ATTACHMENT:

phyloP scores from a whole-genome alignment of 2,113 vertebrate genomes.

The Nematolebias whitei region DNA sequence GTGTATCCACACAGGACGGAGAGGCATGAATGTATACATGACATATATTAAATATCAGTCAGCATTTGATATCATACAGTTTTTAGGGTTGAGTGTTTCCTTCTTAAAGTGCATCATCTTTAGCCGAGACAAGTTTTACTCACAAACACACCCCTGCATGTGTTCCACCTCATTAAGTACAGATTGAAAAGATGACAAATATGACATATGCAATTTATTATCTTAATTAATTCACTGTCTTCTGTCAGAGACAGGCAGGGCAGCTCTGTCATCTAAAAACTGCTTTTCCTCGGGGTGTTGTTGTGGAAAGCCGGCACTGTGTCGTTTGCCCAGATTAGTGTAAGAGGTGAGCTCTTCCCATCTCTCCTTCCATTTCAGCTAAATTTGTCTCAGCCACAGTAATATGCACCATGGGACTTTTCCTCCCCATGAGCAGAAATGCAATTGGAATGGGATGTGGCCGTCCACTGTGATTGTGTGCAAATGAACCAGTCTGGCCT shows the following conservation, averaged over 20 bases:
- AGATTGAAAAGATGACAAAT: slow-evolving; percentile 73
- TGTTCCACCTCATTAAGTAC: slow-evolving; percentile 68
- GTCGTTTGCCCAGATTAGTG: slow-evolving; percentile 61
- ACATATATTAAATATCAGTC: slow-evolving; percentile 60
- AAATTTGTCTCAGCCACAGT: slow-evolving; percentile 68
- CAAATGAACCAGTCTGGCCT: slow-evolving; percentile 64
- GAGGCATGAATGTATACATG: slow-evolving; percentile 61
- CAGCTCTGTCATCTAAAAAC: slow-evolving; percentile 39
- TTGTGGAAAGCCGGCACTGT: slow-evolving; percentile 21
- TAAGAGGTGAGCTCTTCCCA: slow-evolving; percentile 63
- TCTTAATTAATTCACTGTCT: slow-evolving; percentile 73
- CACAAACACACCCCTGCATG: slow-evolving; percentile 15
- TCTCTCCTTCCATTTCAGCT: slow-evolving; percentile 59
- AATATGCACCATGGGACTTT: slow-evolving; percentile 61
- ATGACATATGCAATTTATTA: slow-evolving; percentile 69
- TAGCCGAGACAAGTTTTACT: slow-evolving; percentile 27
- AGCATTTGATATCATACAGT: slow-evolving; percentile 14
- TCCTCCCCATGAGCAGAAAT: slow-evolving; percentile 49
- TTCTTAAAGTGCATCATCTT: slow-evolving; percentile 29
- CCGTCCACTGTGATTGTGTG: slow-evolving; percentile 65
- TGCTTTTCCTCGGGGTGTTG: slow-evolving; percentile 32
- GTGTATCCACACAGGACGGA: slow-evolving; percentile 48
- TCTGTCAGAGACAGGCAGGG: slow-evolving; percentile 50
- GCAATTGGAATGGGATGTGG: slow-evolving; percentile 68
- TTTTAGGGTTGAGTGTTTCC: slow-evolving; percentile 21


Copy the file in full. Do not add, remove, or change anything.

phyloP scores from a whole-genome alignment of 2,113 vertebrate genomes.

The Nematolebias whitei region DNA sequence GTGTATCCACACAGGACGGAGAGGCATGAATGTATACATGACATATATTAAATATCAGTCAGCATTTGATATCATACAGTTTTTAGGGTTGAGTGTTTCCTTCTTAAAGTGCATCATCTTTAGCCGAGACAAGTTTTACTCACAAACACACCCCTGCATGTGTTCCACCTCATTAAGTACAGATTGAAAAGATGACAAATATGACATATGCAATTTATTATCTTAATTAATTCACTGTCTTCTGTCAGAGACAGGCAGGGCAGCTCTGTCATCTAAAAACTGCTTTTCCTCGGGGTGTTGTTGTGGAAAGCCGGCACTGTGTCGTTTGCCCAGATTAGTGTAAGAGGTGAGCTCTTCCCATCTCTCCTTCCATTTCAGCTAAATTTGTCTCAGCCACAGTAATATGCACCATGGGACTTTTCCTCCCCATGAGCAGAAATGCAATTGGAATGGGATGTGGCCGTCCACTGTGATTGTGTGCAAATGAACCAGTCTGGCCT shows the following conservation, averaged over 20 bases:
- AGATTGAAAAGATGACAAAT: slow-evolving; percentile 73
- TGTTCCACCTCATTAAGTAC: slow-evolving; percentile 68
- GTCGTTTGCCCAGATTAGTG: slow-evolving; percentile 61
- ACATATATTAAATATCAGTC: slow-evolving; percentile 60
- AAATTTGTCTCAGCCACAGT: slow-evolving; percentile 68
- CAAATGAACCAGTCTGGCCT: slow-evolving; percentile 64
- GAGGCATGAATGTATACATG: slow-evolving; percentile 61
- CAGCTCTGTCATCTAAAAAC: slow-evolving; percentile 39
- TTGTGGAAAGCCGGCACTGT: slow-evolving; percentile 21
- TAAGAGGTGAGCTCTTCCCA: slow-evolving; percentile 63
- TCTTAATTAATTCACTGTCT: slow-evolving; percentile 73
- CACAAACACACCCCTGCATG: slow-evolving; percentile 15
- TCTCTCCTTCCATTTCAGCT: slow-evolving; percentile 59
- AATATGCACCATGGGACTTT: slow-evolving; percentile 61
- ATGACATATGCAATTTATTA: slow-evolving; percentile 69
- TAGCCGAGACAAGTTTTACT: slow-evolving; percentile 27
- AGCATTTGATATCATACAGT: slow-evolving; percentile 14
- TCCTCCCCATGAGCAGAAAT: slow-evolving; percentile 49
- TTCTTAAAGTGCATCATCTT: slow-evolving; percentile 29
- CCGTCCACTGTGATTGTGTG: slow-evolving; percentile 65
- TGCTTTTCCTCGGGGTGTTG: slow-evolving; percentile 32
- GTGTATCCACACAGGACGGA: slow-evolving; percentile 48
- TCTGTCAGAGACAGGCAGGG: slow-evolving; percentile 50
- GCAATTGGAATGGGATGTGG: slow-evolving; percentile 68
- TTTTAGGGTTGAGTGTTTCC: slow-evolving; percentile 21